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The Book Thief
Markus Zusak
Reviewed by Kathy Hare

          I will not reveal the narrator of this illustrious book, but by page two the following sentences will leave little doubt as to its identity. “It suffices to say that at some point in time, I will be standing over you, as genially as possible. Your soul will be in my arms. A color will be perched on my shoulder. I will carry you gently away.”
          Colors appear to be the only stress reliever for this entity, who works overtime whenever human actions lead to chaos. It attempts to enjoy the entire spectrum of colors, but truly favors “dark, dark, chocolate.”
          Creating an exceptional novel takes above average writing skills, which you will certainly find in “The Book Thief.” Placing the book in a grim setting, Germany, 1939, with all its horrors, only compounds that task. Author, Markus Zusak, overcomes these obstacles with mystical prose and a strong protagonist, nine year-old Liesel Meminger. She is a blameless victim of the war, Zusak’s representative for millions of other innocents who fell prey to Hitler’s madness.
          The narrator’s first encounter with Liesel was on a train traveling to Munich. She and her younger brother, Werner, are being sent to a foster home because their mother could not afford to feed or educate them properly. Werner dies before the trip is over, and is buried in an unnamed town. On the ground beside his grave Liesel spots a book which she quickly picks up and hides. “The Grave Digger’s Handbook”  will become the only tangible connection to her past life.
          Separated from her mother, Liesel is driven to the village of Molching. There she meets her foster parents, Rosa and Hans Hubermann. They live on Himmel Street, an ironic name the narrator tells us, since the street bears absolutely no resemblance to heaven.
          Rosa appears to be a cruel and vindictive woman, who enjoys meting out discipline with a wooden spoon. Her language is crude, causing her to lose some laundry customers because they cannot tolerate her caustic disposition.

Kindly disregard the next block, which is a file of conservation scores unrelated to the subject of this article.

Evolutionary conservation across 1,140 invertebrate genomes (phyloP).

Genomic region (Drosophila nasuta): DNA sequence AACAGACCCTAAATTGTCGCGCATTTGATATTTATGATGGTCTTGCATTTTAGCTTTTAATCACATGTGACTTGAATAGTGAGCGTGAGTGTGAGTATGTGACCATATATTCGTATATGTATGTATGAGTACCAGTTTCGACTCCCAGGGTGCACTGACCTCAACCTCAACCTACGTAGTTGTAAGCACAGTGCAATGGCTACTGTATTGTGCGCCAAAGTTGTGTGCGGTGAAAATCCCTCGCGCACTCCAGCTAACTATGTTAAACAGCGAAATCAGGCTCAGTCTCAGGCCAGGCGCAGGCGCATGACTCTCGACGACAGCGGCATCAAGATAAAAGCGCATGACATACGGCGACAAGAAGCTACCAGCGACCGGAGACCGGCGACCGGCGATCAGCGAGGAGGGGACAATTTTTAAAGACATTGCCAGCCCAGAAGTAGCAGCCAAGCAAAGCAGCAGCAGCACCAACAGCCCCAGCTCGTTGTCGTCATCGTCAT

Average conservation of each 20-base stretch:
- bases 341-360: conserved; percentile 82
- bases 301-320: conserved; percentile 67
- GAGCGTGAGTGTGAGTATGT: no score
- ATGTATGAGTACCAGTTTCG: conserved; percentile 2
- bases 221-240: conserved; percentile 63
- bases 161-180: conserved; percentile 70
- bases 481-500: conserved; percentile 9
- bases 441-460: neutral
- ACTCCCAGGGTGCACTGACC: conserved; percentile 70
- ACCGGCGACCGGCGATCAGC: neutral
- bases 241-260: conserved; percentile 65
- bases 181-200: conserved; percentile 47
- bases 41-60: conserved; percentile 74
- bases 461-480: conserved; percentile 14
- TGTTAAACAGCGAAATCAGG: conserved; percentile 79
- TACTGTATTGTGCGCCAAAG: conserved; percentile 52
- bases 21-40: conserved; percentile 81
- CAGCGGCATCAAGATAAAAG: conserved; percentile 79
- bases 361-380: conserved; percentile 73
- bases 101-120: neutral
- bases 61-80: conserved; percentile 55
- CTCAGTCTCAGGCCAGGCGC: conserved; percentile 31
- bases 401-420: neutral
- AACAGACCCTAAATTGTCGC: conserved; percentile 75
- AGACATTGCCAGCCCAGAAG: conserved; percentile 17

Hans, however, is a compassionate man, who loves to play the accordion. He reads to Liesel to help alleviate the nightmares that haunt her. He’s a house painter by trade - the only thing he has in common with the Führer. Having fought in World War I, he has no illusions about the “Master Race.” And it’s a promise he made during that war which brings a stranger to reside in his basement, putting his entire family in jeopardy.
          While the future doesn’t look bright for Liesel, she adapts well to her new situation, playing soccer with the local children and attending school. But her inability to read means she’s subjected to the taunts of her classmates; however one skinny little boy comes to her rescue, Rudy Steiner. He loves to run and idolizes Jesse Owens, the Olympic champion whose accomplishments embarrassed Hitler during the 1936 games.
          Liesel also takes over the job of picking up and delivering laundry for Rosa. When she comes to the mayor’s home, she is greeted by a sad looking woman. Peering inside the home she encounters the most amazing sight she has ever seen, a library stuffed with cases of books. Entering the room, she runs from rack to rack, touching as many of the books as possible.
          As the war progresses, Rudy and Liesel become partners in crime, stealing apples from orchards outside of town. That’s understandable, especially since the main source of food in Liesel’s home consists of pea soup, but she takes the activity a step further. As Rudy stands guard outside, she shimmies through a window into the mayor’s library, stealing one book each time.
          In between these childhood activities, the narrator keeps readers abreast of the progress of the war. “The color of Europe is gray,” it informs us, an apt description for a continent besieged by war. Destruction, food shortages, Jews being marched through the streets of Molching on their way to Dachau, are all part of the story. Yet during all of this, Liesel’s education progresses. Using Hans’ paint, she writes words she is unfamiliar with on the basement walls. When air raids become a common event in the village, she grabs a book before running to the shelter. There, she reads out loud, which helps to soothe her neighbors’ nerves.
          Zuask wrote “The Book Thief” for young adults, and I can’t think of a better book to evoke their interest in history. In addition they will learn: the dangers of idolizing political leaders, how the “Hitler Youth” program ensured the propagation of hate, and why they must be concerned anytime a person or organization decides to start burning books.
          But I think this impressive novel shouldn’t be limited to the young adult audience. World War II began 77 years ago, few eyewitnesses are left to remind us how one fanatic can bring the world to its knees. “The Book Thief” delivers that message - in brilliant colors and poetic grace.

First published in The New Falcon Herald
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